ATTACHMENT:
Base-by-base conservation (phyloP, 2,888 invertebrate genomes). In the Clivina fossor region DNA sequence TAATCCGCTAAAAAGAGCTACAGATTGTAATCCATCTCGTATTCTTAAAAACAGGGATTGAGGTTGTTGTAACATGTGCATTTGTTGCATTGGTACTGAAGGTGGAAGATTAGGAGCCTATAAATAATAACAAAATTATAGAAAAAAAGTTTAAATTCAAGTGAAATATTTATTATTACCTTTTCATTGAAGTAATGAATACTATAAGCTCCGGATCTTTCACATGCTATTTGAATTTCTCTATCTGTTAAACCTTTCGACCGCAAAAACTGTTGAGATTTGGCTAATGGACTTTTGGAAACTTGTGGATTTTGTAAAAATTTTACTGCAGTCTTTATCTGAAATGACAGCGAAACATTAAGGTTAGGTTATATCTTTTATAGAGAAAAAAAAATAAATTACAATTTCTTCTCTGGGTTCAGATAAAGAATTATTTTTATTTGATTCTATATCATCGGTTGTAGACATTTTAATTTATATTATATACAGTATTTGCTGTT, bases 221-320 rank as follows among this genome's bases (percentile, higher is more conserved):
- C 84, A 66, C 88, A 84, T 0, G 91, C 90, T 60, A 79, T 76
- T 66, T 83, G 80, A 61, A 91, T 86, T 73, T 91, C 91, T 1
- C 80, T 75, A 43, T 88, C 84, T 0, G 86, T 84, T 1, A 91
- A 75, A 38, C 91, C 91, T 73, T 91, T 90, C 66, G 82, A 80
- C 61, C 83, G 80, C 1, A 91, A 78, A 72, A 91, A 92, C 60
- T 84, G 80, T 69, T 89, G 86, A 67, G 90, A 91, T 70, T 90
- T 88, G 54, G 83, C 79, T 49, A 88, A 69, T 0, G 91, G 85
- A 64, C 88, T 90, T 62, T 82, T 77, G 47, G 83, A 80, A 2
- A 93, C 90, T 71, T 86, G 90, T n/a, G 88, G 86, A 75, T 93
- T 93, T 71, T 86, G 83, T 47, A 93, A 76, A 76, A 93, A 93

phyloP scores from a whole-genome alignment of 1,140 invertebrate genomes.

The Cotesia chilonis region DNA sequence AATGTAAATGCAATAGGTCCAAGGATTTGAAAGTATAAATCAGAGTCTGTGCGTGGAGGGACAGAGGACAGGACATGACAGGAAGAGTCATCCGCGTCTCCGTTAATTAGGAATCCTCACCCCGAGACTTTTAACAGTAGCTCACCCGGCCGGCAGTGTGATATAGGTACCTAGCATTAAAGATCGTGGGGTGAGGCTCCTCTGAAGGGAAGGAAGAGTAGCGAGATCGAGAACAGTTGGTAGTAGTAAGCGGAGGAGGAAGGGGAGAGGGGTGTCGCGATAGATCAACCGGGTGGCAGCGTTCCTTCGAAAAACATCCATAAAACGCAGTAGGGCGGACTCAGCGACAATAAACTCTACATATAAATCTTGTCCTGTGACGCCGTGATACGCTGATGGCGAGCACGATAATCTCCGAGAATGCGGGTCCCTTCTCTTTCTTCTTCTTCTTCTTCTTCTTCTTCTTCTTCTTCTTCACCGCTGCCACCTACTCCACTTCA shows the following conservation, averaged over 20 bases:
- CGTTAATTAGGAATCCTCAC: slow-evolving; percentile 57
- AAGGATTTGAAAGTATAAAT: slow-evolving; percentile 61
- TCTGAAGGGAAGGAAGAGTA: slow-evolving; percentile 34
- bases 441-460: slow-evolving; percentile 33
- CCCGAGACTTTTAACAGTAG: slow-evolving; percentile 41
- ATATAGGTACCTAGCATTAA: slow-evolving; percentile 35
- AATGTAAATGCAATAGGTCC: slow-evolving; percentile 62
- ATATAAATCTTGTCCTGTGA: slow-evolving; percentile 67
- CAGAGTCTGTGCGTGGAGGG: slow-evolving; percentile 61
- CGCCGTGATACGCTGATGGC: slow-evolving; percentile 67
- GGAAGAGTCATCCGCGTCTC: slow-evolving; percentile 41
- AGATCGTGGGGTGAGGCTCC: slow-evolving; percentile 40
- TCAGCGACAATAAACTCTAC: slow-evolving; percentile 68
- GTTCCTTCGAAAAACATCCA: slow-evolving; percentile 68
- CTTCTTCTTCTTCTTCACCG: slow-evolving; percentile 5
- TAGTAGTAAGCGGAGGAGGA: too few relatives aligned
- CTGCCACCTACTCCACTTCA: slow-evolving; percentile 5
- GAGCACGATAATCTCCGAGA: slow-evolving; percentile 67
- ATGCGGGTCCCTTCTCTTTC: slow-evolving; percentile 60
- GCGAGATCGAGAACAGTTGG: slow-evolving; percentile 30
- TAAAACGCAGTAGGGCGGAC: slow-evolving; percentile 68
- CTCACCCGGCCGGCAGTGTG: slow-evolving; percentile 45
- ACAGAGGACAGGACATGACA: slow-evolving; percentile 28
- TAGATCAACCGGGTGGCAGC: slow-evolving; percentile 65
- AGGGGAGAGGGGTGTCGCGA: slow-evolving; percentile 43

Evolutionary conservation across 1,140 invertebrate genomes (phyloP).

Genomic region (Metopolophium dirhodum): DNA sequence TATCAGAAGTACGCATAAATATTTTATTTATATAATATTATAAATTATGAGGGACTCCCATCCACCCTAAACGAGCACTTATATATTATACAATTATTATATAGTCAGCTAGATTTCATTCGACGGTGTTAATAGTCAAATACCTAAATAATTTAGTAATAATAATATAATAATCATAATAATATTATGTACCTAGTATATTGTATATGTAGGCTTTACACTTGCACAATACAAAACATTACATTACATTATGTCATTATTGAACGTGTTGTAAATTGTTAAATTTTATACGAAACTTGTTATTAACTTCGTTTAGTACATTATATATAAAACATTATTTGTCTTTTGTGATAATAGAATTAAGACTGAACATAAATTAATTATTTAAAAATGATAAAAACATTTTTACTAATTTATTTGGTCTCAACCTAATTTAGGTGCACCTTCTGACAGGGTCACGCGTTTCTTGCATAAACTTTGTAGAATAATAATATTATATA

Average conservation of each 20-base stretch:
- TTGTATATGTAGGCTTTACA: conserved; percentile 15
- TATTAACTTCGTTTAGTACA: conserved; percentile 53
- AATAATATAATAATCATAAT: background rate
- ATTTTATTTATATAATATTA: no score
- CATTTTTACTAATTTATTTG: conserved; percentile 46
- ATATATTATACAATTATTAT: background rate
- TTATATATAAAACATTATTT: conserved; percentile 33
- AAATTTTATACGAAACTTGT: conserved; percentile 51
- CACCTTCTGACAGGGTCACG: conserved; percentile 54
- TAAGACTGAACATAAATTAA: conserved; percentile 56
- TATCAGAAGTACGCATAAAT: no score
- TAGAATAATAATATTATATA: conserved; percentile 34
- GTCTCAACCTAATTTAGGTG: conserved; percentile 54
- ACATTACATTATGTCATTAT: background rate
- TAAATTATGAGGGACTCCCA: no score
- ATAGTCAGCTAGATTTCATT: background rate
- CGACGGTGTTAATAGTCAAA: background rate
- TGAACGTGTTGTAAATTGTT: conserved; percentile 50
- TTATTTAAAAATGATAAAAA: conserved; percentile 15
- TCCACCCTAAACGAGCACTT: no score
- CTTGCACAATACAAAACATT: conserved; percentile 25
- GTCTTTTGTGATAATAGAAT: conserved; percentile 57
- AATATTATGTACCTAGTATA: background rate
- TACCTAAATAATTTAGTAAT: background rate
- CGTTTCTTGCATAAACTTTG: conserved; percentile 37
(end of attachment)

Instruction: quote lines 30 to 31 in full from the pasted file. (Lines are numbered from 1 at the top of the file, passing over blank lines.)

- CTGCCACCTACTCCACTTCA: slow-evolving; percentile 5
- GAGCACGATAATCTCCGAGA: slow-evolving; percentile 67